Breaking Budget Promises

Breaking Budget Promises

Budget & Tax  | Quick Takes
Feb 28, 2014  | 5 min read

Volume XIX No. 9

What a difference two months makes. In December, House and Senate Budget Committee Chairs Paul Ryan (R-WI) and Patty Murray (D-WA) hammered out a deal that set the spending levels for fiscal years 2014 and 2015. At least we thought they did. Now it seems that when the President’s budget comes out on Tuesday, there will be an extra $56 billion on top of the $1.01 trillion that was agreed to 64 days ago.

The extra cash will be evenly split between defense and non-defense spending. And of course we will hear about how great this extra money will be – all the wonderful infrastructure and weapon systems that can be purchased with it. And we will hear about how there are some spending offsets in form of new revenue and spending cuts a few years or decades from now. C’mon. This isn’t our first budget rodeo. Taxpayers didn’t just fall off the turnip truck.

Just as any family knows, budgets are about priorities. Once the top line number is set – like it was in December – you set about figuring what is important enough to get some cash: Groceries, electricity – yes;  Xbox and new home entertainment system – not this year. Dangling a possible $56 billion extra is like saying you can buy a new car on your credit card. It’s an attempt to get people to bite – “for just $56 billion more you can have [blank]!”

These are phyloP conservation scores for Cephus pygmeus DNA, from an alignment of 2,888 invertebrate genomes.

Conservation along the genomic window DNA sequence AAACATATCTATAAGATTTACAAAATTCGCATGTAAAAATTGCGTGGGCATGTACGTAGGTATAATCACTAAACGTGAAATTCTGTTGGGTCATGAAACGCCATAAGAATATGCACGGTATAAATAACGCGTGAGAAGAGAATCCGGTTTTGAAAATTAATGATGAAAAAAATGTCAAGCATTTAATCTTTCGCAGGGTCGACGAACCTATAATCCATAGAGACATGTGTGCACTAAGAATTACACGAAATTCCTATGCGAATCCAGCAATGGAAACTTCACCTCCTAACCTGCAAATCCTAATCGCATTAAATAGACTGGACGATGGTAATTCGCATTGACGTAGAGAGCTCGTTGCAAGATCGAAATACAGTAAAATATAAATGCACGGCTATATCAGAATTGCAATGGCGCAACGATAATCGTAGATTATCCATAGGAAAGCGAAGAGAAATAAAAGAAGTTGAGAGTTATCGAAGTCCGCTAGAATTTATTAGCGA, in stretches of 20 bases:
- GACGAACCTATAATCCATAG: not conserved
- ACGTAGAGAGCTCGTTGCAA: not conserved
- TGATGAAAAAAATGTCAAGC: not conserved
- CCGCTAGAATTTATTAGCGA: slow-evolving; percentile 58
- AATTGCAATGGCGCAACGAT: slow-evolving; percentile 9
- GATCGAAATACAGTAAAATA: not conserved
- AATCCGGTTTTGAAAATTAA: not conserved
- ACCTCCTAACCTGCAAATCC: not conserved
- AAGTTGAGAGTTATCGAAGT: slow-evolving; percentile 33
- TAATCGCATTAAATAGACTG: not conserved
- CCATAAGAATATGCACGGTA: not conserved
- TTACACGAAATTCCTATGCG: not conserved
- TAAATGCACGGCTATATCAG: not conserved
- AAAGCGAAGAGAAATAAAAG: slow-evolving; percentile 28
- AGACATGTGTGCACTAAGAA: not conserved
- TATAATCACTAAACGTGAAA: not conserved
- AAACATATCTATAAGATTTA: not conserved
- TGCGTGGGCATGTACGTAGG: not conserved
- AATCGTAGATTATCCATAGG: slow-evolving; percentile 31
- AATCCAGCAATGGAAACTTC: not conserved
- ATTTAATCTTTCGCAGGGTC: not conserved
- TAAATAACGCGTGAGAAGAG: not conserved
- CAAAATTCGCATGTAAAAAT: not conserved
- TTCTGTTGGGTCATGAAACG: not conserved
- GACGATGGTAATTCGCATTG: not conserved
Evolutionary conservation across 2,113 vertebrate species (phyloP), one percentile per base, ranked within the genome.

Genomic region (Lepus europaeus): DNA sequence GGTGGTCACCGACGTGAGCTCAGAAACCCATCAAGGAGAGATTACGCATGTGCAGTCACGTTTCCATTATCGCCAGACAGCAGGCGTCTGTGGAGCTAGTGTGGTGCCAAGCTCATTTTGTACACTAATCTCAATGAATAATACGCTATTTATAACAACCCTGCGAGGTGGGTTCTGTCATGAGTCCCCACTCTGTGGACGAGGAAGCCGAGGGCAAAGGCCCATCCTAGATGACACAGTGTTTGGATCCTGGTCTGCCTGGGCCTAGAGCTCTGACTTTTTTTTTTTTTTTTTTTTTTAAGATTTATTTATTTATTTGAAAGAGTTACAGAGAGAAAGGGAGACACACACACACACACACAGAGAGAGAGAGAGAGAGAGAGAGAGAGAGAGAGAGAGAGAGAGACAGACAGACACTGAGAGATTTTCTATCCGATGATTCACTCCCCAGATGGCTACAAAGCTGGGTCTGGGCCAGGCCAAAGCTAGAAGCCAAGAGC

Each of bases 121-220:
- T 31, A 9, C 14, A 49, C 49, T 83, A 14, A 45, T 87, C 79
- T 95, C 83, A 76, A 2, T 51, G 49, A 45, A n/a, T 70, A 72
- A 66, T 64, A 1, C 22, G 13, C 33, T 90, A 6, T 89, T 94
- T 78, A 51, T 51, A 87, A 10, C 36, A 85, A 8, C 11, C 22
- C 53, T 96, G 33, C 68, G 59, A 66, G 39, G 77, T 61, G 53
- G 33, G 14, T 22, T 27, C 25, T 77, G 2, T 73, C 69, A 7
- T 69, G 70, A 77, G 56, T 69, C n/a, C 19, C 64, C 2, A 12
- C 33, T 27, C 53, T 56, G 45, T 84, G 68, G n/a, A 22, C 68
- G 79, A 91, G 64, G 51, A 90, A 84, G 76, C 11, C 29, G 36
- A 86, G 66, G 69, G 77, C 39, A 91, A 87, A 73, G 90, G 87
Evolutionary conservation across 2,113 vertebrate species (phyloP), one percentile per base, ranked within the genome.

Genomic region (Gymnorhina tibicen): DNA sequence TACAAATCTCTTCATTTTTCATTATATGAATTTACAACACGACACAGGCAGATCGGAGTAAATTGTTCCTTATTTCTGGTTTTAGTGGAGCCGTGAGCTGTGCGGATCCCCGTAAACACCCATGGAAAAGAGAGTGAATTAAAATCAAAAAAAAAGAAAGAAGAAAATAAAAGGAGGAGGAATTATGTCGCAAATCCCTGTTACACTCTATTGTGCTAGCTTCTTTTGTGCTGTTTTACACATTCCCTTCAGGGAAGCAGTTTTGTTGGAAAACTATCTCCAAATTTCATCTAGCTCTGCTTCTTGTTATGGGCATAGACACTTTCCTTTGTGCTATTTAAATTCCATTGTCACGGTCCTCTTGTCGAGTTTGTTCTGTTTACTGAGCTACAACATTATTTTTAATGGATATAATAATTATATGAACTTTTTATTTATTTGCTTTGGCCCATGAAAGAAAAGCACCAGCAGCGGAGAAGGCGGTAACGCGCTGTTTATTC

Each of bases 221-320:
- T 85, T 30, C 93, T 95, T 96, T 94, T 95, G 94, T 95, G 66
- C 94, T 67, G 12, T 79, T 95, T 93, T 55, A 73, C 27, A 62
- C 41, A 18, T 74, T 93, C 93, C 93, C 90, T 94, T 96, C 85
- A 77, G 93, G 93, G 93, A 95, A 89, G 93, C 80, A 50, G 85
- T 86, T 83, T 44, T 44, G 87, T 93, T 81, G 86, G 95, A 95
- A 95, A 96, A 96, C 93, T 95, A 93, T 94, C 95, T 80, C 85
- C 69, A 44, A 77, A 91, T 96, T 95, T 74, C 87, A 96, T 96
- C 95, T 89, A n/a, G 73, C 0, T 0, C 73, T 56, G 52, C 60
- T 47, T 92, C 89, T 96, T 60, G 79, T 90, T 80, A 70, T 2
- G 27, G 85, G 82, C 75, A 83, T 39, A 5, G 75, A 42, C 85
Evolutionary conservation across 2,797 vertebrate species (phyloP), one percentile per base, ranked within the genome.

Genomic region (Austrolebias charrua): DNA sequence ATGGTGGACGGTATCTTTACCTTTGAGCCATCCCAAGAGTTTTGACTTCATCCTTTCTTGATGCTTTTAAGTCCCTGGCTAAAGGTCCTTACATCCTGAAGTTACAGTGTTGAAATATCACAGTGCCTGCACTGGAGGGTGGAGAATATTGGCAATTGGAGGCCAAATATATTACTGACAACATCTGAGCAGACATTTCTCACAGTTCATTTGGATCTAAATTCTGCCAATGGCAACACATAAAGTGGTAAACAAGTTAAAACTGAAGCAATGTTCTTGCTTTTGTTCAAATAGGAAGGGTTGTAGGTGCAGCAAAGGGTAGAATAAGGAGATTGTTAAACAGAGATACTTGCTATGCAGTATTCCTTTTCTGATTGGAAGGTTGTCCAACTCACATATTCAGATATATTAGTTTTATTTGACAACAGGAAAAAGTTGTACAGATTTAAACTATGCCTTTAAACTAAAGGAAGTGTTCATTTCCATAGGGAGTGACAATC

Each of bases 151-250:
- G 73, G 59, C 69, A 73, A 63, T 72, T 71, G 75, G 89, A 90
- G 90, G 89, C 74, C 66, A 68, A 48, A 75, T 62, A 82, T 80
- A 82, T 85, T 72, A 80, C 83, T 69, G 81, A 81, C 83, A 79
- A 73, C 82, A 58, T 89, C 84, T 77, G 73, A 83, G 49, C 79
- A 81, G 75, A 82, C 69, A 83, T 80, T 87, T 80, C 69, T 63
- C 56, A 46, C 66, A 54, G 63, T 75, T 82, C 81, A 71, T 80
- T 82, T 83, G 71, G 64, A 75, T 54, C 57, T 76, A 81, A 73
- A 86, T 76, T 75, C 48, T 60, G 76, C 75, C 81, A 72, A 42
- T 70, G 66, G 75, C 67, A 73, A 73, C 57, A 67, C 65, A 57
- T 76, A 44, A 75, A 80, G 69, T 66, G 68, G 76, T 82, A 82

Sure the deficit isn’t greater than a trillion dollars any more. But it’s still more than half a trillion dollars. And the cumulative debt – well that’s more than 17 trillion dollars. It’s not like the nation is in fat city and happy days are here again, the President and lawmakers still need to be responsible with the federal pocketbook.

There will be a lot of attractive items in the bonus $56 billion. But remember they weren’t attractive enough to get into the President’s base budget. And there can be responsible offsets, but if this is about extending sequestration another couple years to get cash today, no thanks. We’ve seen enough of this spend some more now and pay for it with sequestration in a decade gimmick. House Republicans floated  it as a way to reverse cuts to military pensions cost of living adjustments, and the Murray-Ryan deal promises sequester in Medicare in 2023 (never happening) to bump up spending in 2014 and 2015.  We came up with more than $100 billion in real one year savings in our report Real Savings, Real Deficit Reduction: Relieving Budget Caps with Common Sense Savings in Fiscal Year 2014. That was the blockbuster follow up to Super Cuts for the Super Committee (2011), Sliding Past Sequestration (2012), and Common Sense Proposal to Rappel the Fiscal Cliff (2012).

Fiscal Reality & Wishful Thinking

And that brings us to that dread word: sequestration. Here’s the thing. The President and Congress don’t have to fear sequestration. It doesn’t have to ever occur. The mindless across-the-board cuts of the sequester only come into play if the President and Congress exceed the budget numbers that they already agreed to!

We can’t afford gimmicks. We can’t afford everything at the budget buffet. It’s time for the President and Congress to keep the promises they made.


Late again this year, the budget will come out in two stages: the initial package of materials on March 4th and much of the backup documentation a week later. So while we will be pouring through the thousands of pages on Tuesday, we may not know the real details for a while. You can follow our work on the budget here.